Some tenants are still paying back rental debts accrued during lockdown last year. Photo: iStock
Some tenants are still protected under a six-month transition period from the eviction moratorium, which ended in March, but those now falling behind on rent for the first time or who had paid off previous deferrals would have to rely on regular tenancy laws, Mr Patterson Ross said. There were no incentives in place either for landlords to enter into negotiations to reduce or defer rents, he added.
Too little, too late and too targeted is how Joel Dignam, executive director of advocacy group Better Renting, sums up the disaster payment.
He fears that without JobKeeper and the increased JobSeeker payment, which both did much of the heavy lifting last year, tenants will be more exposed to income losses, particularly those affected in the previous lockdowns.
“[Any] buffer that existed last year will be less now. People have already accessed their superannuation, maybe sold possessions if they needed to … people have less savings, less of a buffer and more need for rapid support.”
He noted tenants who had leases end or terminated during the lockdown window would find it more difficult to find a property — with inspections limited to one-on-one appointments — let alone somewhere they could afford if they had lost work.
Open homes are off the table, with only private one-on-one inspections allowed during lockdown. Photo: Peter Rae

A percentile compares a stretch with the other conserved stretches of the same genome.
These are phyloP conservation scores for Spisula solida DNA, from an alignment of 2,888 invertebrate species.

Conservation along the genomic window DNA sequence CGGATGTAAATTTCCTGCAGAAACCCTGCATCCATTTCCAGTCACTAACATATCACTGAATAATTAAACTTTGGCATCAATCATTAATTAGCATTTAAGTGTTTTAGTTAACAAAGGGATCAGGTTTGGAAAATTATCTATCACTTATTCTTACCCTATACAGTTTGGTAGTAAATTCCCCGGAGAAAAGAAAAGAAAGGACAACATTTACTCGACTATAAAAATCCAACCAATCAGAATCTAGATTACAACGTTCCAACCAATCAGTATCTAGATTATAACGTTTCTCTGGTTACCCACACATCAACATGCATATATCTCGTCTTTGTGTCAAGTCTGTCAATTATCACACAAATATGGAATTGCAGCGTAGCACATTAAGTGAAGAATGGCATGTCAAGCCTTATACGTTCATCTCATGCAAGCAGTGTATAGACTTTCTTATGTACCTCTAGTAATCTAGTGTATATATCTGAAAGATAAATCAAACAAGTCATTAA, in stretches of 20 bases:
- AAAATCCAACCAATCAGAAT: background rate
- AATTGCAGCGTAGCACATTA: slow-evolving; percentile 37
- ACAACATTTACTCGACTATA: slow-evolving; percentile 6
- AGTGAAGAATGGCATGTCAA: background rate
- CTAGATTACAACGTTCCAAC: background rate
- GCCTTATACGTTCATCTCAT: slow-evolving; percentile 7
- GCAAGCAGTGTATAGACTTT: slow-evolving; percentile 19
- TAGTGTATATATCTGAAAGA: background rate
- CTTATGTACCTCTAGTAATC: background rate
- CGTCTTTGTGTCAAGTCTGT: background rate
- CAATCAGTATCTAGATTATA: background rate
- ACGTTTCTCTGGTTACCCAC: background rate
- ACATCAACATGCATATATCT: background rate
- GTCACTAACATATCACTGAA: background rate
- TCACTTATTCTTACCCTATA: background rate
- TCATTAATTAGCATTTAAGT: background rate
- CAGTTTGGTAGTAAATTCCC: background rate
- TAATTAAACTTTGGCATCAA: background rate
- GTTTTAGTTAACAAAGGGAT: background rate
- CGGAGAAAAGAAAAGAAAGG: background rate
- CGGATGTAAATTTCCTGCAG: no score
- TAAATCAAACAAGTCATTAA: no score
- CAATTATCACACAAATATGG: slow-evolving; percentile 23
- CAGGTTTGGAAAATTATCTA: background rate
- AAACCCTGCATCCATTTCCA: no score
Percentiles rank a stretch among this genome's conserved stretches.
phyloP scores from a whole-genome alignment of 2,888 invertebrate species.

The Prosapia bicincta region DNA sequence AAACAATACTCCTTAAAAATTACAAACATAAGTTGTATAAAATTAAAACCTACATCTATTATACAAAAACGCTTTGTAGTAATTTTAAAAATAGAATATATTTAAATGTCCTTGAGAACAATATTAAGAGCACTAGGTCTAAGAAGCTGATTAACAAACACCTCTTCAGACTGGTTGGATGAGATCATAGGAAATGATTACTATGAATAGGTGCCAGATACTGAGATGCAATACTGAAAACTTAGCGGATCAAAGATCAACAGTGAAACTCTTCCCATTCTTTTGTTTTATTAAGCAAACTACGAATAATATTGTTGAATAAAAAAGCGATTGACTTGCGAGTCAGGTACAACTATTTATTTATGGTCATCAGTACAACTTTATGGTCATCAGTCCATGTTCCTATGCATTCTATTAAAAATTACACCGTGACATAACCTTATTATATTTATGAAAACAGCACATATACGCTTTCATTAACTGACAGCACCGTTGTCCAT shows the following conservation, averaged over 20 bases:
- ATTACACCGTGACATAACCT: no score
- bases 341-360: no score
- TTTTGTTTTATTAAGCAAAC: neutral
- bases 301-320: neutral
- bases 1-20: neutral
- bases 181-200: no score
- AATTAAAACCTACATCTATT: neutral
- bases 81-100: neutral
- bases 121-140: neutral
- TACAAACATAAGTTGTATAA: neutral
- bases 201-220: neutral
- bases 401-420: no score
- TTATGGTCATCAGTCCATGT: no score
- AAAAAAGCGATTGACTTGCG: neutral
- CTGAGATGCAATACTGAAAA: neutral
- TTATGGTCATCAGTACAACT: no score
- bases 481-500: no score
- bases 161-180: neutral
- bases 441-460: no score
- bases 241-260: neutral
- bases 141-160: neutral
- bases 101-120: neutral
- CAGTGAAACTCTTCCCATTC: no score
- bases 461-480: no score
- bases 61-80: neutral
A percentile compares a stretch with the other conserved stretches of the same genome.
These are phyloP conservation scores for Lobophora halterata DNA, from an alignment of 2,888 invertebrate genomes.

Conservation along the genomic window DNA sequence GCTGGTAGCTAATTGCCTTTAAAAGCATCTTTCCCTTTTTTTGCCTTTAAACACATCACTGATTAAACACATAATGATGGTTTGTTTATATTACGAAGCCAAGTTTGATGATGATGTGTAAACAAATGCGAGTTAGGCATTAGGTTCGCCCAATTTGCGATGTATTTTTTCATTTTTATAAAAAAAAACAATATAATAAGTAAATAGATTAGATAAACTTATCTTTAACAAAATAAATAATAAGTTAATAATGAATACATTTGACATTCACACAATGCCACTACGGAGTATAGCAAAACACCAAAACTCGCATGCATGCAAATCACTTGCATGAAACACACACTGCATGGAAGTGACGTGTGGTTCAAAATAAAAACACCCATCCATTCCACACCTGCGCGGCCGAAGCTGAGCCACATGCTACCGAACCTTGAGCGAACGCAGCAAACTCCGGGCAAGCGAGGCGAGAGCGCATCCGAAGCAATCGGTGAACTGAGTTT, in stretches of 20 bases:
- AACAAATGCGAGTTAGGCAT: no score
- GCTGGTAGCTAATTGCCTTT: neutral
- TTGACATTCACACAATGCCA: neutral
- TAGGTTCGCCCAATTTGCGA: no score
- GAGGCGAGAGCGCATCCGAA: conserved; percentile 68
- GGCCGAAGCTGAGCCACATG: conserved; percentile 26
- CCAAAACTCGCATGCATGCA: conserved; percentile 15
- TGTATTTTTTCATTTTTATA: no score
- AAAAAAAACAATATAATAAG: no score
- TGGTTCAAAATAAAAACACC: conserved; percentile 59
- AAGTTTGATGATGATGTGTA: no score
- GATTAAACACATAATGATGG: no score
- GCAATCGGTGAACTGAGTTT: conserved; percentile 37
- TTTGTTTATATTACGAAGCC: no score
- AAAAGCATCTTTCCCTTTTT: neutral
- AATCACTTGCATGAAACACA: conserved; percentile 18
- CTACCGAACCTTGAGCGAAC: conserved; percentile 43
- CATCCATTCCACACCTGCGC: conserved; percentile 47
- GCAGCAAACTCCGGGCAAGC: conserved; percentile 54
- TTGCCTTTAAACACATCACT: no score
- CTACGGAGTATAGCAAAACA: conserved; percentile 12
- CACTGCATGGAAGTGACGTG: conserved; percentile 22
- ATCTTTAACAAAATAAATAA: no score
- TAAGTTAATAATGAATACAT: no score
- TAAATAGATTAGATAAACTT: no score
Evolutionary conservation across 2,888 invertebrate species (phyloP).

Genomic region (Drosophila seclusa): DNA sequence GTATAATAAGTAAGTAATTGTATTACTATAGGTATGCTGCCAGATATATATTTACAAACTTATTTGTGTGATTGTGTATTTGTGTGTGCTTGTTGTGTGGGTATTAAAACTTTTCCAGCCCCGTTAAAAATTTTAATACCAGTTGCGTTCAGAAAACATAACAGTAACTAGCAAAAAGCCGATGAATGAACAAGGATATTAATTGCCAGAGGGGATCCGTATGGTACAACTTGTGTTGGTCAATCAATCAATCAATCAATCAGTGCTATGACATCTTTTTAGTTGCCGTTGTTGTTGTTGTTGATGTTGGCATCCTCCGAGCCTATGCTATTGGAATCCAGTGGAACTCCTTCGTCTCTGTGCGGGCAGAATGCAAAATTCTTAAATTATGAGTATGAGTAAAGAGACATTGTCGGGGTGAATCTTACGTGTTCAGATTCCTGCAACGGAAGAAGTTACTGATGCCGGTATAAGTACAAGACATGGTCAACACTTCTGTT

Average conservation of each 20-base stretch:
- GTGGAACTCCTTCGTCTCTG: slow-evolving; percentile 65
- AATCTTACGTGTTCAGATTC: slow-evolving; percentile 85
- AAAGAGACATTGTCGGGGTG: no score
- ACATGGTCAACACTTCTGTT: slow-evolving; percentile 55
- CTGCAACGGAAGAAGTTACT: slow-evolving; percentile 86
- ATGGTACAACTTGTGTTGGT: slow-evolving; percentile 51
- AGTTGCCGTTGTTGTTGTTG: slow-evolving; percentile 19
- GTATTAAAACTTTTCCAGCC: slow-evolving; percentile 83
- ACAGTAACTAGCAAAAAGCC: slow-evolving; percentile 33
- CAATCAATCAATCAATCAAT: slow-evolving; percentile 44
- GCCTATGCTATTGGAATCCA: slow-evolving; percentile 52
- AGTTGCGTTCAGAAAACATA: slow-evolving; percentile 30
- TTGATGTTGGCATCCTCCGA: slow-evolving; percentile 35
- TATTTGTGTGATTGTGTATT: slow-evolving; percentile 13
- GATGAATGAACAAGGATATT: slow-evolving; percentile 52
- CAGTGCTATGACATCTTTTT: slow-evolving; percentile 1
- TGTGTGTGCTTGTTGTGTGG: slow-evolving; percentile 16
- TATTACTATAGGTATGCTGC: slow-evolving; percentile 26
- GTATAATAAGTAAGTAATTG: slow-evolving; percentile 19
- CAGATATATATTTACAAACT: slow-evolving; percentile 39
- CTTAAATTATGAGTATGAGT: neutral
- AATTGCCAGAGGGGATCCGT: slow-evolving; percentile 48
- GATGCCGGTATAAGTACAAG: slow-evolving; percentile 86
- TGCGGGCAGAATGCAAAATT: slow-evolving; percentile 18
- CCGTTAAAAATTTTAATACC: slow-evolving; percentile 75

It comes as Sydney tenants face record high house rents and more competition, with the city’s vacancy rate now back to pre-pandemic levels — dropping to 2.7 per cent last month.
While the disaster payment was not perfect, it was better than nothing, and an example of how measures could become automatically available during a lockdown, Mr Dignam said, adding a similar approach should be taken to protections preventing tenants from being evicted in a lockdown.
Hardship provisions were another measure the industry needed to look at, Mr Patterson Ross said.
“One of the lessons we learnt from last year was that, unlike many other essential services, housing providers don’t have to have a hardship plan. It’s one of the things we’ll be pushing for as a general reform.”
For now though, as they did last year, tenants are likely to push back other expenses to keep paying their rent, or lean on family or payday lenders, which can cause them financial difficulty down the line. Or move out because they simply can’t afford stay where they are, he said.
McGrath’s head of network property management, Michael Conolly, said it was too early to say if there would be a spike in tenants seeking rent reductions or deferrals as a result of the latest lockdown. However, he expected the calls for help would come rolling in if the stay-at-home orders extended beyond two weeks.
“What’s a little bit more worrying [this time] is that we don’t have JobKeeper,” Mr Conolly said.
Calls for rental help had tapered off at the start of this year, and most McGrath tenants had repaid any deferred rent in the months since, he said.
He advised any tenants facing financial difficulty during lockdown to engage in early conversations with their property manager, and noted teams were equipped to have conversations with those suffering financially.